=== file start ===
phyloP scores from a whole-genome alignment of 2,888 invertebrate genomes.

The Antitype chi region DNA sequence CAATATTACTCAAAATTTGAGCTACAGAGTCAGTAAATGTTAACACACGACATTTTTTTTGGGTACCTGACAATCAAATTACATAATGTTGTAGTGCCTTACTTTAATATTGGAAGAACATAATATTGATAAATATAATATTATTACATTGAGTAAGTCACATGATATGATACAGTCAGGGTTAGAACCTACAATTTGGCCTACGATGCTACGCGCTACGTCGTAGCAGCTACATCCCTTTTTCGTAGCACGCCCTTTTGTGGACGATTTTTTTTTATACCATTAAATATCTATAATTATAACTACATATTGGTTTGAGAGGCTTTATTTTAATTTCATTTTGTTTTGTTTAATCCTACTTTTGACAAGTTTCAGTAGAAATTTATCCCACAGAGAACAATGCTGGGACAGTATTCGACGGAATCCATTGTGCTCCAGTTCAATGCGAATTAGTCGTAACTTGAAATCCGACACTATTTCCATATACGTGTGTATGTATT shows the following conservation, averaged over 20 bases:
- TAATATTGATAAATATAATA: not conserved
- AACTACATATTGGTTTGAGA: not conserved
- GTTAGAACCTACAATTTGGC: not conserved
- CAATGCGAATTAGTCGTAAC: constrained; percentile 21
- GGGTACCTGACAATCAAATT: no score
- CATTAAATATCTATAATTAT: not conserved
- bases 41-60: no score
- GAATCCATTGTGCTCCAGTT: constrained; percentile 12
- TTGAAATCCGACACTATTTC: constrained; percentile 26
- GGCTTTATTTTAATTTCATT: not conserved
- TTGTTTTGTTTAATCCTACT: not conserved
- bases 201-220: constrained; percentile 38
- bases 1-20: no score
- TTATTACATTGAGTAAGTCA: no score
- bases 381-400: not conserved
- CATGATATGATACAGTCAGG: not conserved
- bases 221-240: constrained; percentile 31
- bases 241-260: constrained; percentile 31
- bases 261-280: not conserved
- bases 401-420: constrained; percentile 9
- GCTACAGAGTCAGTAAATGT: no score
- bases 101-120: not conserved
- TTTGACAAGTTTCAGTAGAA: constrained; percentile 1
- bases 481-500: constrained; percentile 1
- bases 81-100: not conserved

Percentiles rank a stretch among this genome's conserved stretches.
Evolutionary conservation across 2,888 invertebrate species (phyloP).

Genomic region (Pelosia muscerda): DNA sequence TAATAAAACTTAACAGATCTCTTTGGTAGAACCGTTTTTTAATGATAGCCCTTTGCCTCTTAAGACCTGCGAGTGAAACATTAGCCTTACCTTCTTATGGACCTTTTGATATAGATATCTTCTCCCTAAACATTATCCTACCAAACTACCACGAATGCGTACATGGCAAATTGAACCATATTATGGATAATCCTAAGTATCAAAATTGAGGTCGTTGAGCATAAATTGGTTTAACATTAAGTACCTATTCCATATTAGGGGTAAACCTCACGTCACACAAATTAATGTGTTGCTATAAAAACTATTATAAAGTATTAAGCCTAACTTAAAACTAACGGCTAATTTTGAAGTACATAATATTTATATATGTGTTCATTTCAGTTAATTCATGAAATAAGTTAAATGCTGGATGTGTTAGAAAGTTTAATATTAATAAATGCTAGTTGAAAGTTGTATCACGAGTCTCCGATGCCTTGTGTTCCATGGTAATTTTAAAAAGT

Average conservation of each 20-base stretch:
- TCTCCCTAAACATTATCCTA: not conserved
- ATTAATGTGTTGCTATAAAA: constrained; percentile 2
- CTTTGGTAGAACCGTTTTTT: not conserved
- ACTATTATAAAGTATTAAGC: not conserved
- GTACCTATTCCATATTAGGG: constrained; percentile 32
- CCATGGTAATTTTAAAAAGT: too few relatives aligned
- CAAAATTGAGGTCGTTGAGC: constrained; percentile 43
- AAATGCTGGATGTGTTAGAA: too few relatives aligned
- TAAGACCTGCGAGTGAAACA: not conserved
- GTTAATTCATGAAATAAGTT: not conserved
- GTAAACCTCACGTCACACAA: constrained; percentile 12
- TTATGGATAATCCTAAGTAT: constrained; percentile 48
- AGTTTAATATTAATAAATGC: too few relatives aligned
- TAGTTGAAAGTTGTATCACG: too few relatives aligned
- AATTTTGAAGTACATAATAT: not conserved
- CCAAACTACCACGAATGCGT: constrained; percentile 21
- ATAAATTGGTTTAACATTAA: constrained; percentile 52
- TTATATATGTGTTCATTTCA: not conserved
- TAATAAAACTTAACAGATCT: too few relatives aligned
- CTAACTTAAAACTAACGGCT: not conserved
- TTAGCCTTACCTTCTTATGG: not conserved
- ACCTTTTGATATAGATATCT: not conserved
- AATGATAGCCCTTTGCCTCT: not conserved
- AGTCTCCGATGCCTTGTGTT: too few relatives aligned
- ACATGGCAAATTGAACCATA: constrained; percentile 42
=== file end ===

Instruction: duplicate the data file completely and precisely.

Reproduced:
phyloP scores from a whole-genome alignment of 2,888 invertebrate genomes.

The Antitype chi region DNA sequence CAATATTACTCAAAATTTGAGCTACAGAGTCAGTAAATGTTAACACACGACATTTTTTTTGGGTACCTGACAATCAAATTACATAATGTTGTAGTGCCTTACTTTAATATTGGAAGAACATAATATTGATAAATATAATATTATTACATTGAGTAAGTCACATGATATGATACAGTCAGGGTTAGAACCTACAATTTGGCCTACGATGCTACGCGCTACGTCGTAGCAGCTACATCCCTTTTTCGTAGCACGCCCTTTTGTGGACGATTTTTTTTTATACCATTAAATATCTATAATTATAACTACATATTGGTTTGAGAGGCTTTATTTTAATTTCATTTTGTTTTGTTTAATCCTACTTTTGACAAGTTTCAGTAGAAATTTATCCCACAGAGAACAATGCTGGGACAGTATTCGACGGAATCCATTGTGCTCCAGTTCAATGCGAATTAGTCGTAACTTGAAATCCGACACTATTTCCATATACGTGTGTATGTATT shows the following conservation, averaged over 20 bases:
- TAATATTGATAAATATAATA: not conserved
- AACTACATATTGGTTTGAGA: not conserved
- GTTAGAACCTACAATTTGGC: not conserved
- CAATGCGAATTAGTCGTAAC: constrained; percentile 21
- GGGTACCTGACAATCAAATT: no score
- CATTAAATATCTATAATTAT: not conserved
- bases 41-60: no score
- GAATCCATTGTGCTCCAGTT: constrained; percentile 12
- TTGAAATCCGACACTATTTC: constrained; percentile 26
- GGCTTTATTTTAATTTCATT: not conserved
- TTGTTTTGTTTAATCCTACT: not conserved
- bases 201-220: constrained; percentile 38
- bases 1-20: no score
- TTATTACATTGAGTAAGTCA: no score
- bases 381-400: not conserved
- CATGATATGATACAGTCAGG: not conserved
- bases 221-240: constrained; percentile 31
- bases 241-260: constrained; percentile 31
- bases 261-280: not conserved
- bases 401-420: constrained; percentile 9
- GCTACAGAGTCAGTAAATGT: no score
- bases 101-120: not conserved
- TTTGACAAGTTTCAGTAGAA: constrained; percentile 1
- bases 481-500: constrained; percentile 1
- bases 81-100: not conserved

Percentiles rank a stretch among this genome's conserved stretches.
Evolutionary conservation across 2,888 invertebrate species (phyloP).

Genomic region (Pelosia muscerda): DNA sequence TAATAAAACTTAACAGATCTCTTTGGTAGAACCGTTTTTTAATGATAGCCCTTTGCCTCTTAAGACCTGCGAGTGAAACATTAGCCTTACCTTCTTATGGACCTTTTGATATAGATATCTTCTCCCTAAACATTATCCTACCAAACTACCACGAATGCGTACATGGCAAATTGAACCATATTATGGATAATCCTAAGTATCAAAATTGAGGTCGTTGAGCATAAATTGGTTTAACATTAAGTACCTATTCCATATTAGGGGTAAACCTCACGTCACACAAATTAATGTGTTGCTATAAAAACTATTATAAAGTATTAAGCCTAACTTAAAACTAACGGCTAATTTTGAAGTACATAATATTTATATATGTGTTCATTTCAGTTAATTCATGAAATAAGTTAAATGCTGGATGTGTTAGAAAGTTTAATATTAATAAATGCTAGTTGAAAGTTGTATCACGAGTCTCCGATGCCTTGTGTTCCATGGTAATTTTAAAAAGT

Average conservation of each 20-base stretch:
- TCTCCCTAAACATTATCCTA: not conserved
- ATTAATGTGTTGCTATAAAA: constrained; percentile 2
- CTTTGGTAGAACCGTTTTTT: not conserved
- ACTATTATAAAGTATTAAGC: not conserved
- GTACCTATTCCATATTAGGG: constrained; percentile 32
- CCATGGTAATTTTAAAAAGT: too few relatives aligned
- CAAAATTGAGGTCGTTGAGC: constrained; percentile 43
- AAATGCTGGATGTGTTAGAA: too few relatives aligned
- TAAGACCTGCGAGTGAAACA: not conserved
- GTTAATTCATGAAATAAGTT: not conserved
- GTAAACCTCACGTCACACAA: constrained; percentile 12
- TTATGGATAATCCTAAGTAT: constrained; percentile 48
- AGTTTAATATTAATAAATGC: too few relatives aligned
- TAGTTGAAAGTTGTATCACG: too few relatives aligned
- AATTTTGAAGTACATAATAT: not conserved
- CCAAACTACCACGAATGCGT: constrained; percentile 21
- ATAAATTGGTTTAACATTAA: constrained; percentile 52
- TTATATATGTGTTCATTTCA: not conserved
- TAATAAAACTTAACAGATCT: too few relatives aligned
- CTAACTTAAAACTAACGGCT: not conserved
- TTAGCCTTACCTTCTTATGG: not conserved
- ACCTTTTGATATAGATATCT: not conserved
- AATGATAGCCCTTTGCCTCT: not conserved
- AGTCTCCGATGCCTTGTGTT: too few relatives aligned
- ACATGGCAAATTGAACCATA: constrained; percentile 42